I am restored. Normal winter weather has returned. From outside howlings and groanings interfere with any thoughts of planning for the day. The noise is relentless. I can’t see properly through any of my windows though I peer out of each one to check on things. (Check on what exactly? Why, things, of course.) Salt encrusts glass, and even views from upstairs windows are blurred and grey. Wait, I can see now; the last blast of hail has washed a small clear patch through which I can peek. Outside, visible gusts careen past carrying salt, grit, ice and full-throated roars. Even if I could stand up in the 70mph blasts, and I can’t, any bare skin would be flayed and my coat shredded. Such is the contrast to December weather that for a while this morning I forgot what it was like then, and I returned to my notebooks to help recall the unusual calmness and warmth that rolled up from southern seas. It was a strange time, this early winter, made more peculiar by the confused singing of birds and flowering of buttercups, and the temporary loss of internet connectivity.
As the midwinter solstice drew closer a large smiling face, booming with pale butter-yellow light, tipped first one way then the other, grinning to the left as it rose in late afternoon and to the right as it dipped into dawn. A December super-moon sailed through the night sky grinning from evening rise to morning set. And for more than a week its light drenched everything in soundless silver, blanching the sky, hiding the Milky Way and outshining the Aurora Borealis. Nothing else could be seen in the night sky.
Amidst the raucous birdsong a few remaining crisp and crepitating brown leaves on trees and in hedges rustled and rasped. This was an unusual period of calm and relative warmth; daisies popped up with buttercups like brightly-coloured surprises from Christmas crackers and tiny flies emerged to flash and flicker over the ditches. Now and then hedgerow birdsong felt vernal and overly cheerful. Tides, bewitched by and slavishly following the moon, were remarkably high then extremely low, and swooshed lovingly back and forth in gentle waves of old lace across the beach. The shoreline path, stretching as it does alongside boulders and rocks, fizzed with small birds: rock pipits piping and mobs of tiny wrens pseeping.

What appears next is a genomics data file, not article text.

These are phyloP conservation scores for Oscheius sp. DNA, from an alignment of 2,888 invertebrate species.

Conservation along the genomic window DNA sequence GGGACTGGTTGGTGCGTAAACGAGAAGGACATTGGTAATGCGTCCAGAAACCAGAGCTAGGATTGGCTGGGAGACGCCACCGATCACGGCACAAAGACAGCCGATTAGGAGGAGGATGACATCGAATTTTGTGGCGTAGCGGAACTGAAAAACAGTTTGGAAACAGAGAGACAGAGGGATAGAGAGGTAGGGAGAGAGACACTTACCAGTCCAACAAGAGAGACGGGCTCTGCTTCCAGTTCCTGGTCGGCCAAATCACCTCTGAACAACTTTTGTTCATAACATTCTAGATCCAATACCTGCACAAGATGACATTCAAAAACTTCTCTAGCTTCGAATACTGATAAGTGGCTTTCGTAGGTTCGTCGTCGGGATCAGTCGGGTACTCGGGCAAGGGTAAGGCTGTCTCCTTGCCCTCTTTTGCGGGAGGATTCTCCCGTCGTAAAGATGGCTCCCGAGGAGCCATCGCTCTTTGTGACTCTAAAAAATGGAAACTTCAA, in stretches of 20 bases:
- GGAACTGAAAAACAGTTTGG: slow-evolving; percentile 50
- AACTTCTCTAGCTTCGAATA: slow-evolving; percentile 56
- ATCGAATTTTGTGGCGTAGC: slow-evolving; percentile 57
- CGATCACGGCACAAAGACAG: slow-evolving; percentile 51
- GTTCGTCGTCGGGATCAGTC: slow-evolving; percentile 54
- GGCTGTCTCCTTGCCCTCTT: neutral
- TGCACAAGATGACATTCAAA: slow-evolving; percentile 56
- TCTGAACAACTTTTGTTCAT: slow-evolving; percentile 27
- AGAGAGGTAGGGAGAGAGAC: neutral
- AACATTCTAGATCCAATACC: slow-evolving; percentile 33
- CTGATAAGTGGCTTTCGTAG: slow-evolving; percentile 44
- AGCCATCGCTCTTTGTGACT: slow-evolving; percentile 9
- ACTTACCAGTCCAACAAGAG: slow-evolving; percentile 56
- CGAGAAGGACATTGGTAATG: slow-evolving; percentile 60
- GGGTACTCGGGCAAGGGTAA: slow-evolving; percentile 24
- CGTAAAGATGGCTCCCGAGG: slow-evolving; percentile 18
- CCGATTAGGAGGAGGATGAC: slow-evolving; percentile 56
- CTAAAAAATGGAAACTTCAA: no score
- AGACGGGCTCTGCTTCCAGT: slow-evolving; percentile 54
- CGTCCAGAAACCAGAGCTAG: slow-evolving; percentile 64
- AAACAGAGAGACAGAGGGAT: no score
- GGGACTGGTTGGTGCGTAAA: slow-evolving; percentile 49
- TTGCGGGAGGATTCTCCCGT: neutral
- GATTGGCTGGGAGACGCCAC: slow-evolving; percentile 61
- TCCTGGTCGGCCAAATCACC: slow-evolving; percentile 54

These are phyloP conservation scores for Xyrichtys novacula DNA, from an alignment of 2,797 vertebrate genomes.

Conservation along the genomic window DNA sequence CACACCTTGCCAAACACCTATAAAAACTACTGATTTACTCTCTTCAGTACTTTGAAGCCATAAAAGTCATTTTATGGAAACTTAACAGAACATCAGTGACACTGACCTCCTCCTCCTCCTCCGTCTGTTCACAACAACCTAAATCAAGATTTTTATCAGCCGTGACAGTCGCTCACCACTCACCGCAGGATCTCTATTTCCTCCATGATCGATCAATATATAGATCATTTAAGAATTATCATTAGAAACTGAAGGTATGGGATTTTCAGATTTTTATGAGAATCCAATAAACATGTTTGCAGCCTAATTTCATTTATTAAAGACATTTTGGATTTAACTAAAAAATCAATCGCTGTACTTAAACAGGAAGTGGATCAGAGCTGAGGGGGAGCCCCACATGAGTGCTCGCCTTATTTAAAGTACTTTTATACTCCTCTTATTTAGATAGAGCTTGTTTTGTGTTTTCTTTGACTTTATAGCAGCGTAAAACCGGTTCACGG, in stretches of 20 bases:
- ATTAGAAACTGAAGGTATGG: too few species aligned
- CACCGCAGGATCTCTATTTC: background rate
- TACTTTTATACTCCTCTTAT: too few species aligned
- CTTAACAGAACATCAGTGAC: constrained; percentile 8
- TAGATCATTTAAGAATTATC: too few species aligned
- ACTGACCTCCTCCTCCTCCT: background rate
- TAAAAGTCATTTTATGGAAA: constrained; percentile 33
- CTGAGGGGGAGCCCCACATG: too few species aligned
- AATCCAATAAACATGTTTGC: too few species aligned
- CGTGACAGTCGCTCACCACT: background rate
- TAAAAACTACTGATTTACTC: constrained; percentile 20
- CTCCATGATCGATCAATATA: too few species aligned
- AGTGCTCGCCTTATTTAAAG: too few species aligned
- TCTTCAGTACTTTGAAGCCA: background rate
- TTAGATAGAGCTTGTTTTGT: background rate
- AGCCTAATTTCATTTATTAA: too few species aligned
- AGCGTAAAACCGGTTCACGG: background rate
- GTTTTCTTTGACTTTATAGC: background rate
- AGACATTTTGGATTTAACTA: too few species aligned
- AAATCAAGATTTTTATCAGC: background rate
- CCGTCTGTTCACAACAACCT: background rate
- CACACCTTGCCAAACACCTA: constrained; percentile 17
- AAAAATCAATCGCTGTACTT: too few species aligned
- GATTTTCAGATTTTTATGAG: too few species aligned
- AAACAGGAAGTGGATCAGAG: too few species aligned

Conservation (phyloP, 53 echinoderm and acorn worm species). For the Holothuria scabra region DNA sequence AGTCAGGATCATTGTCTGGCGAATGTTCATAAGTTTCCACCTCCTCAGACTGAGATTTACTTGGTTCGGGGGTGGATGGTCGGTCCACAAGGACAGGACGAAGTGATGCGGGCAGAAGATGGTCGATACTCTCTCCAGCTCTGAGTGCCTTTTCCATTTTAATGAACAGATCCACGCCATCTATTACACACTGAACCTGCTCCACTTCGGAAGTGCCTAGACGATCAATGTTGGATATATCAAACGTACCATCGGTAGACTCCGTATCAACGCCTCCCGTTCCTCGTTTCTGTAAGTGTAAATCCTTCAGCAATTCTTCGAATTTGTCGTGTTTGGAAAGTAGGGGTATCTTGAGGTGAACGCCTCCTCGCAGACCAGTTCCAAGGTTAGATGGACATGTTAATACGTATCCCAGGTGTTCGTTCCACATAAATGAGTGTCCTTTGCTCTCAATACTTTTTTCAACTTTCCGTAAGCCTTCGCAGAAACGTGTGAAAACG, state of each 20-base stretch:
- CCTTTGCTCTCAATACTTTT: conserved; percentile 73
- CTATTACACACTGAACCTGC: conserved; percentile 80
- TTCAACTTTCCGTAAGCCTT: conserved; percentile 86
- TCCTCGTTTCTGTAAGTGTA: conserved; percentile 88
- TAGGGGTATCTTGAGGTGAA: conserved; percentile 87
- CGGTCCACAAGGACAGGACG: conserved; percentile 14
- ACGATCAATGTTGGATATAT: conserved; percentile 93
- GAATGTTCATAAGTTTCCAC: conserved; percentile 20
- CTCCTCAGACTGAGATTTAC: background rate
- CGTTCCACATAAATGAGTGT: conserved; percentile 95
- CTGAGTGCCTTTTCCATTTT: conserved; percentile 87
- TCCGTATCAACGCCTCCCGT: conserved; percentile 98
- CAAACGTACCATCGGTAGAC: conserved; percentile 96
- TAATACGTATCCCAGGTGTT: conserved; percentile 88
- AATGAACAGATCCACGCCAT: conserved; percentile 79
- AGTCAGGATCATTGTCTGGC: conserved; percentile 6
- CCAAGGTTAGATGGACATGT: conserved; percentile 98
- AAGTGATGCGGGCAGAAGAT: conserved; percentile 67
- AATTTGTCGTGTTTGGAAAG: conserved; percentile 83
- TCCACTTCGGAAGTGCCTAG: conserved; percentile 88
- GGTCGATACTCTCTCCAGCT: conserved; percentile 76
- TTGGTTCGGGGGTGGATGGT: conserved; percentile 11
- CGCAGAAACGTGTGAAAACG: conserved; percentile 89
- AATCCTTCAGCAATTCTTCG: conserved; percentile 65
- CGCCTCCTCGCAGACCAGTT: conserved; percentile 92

Just a few days before Christmas these tempting and puzzling snippets of spring quickly vanished. Temperatures fell, wind speeds increased and showers, heavy and cumbersome in their bold greyness, rolled in from the sea. Storms, seeded by Atlantic Ocean warming and Jet Stream wavering, snarky and brim-full of violence, began to queue up, ready for Christmas landfall, and I worried for our youngsters on their long journeys home and whether there would be power for cooking a festive dinner.
But the decorative lights went up; candles were lit and mid-day solstice sunlight poured across fields and hills in brief, fiery-golden and blinding fluorescences. Greenery was draped across the mantels and window sills, presents placed under the scented tree and Yule logs burned merrily in the fire. And we needed the bright comfort of baubles, twinkling fairy lights and swirling perfumes of cloves and cinnamon, for no matter how hard it tried the midwinter sun could only skim the hilltops south of the Red River and its bursts of brilliance were short-lived.
Natural light is scant and fickle in winter, appearing in a field patch here or on a hillside there and disappearing as fast a surprising wink. Regardless of any official sunrise time, it takes another hour and twenty minutes for the sun to clear the broad dun hill that is the backbone of Meol Ruadh and sprinkle the river waters with gold-dust. When it does emerge it is hard to look away; I like to stand still and enjoy being poached in a moment of warmth and gilded by a cupful of radiance. One morning, as I stood waiting for the sunburst I saw a cluster of deer across the river. They, too, were standing stock-still. Within two heartbeats we were all dazzled by warm light. There was a cacophony of noise in the hedges; birdsong, sudden and clamorous, woke us from our enchantment and the deer leapt away.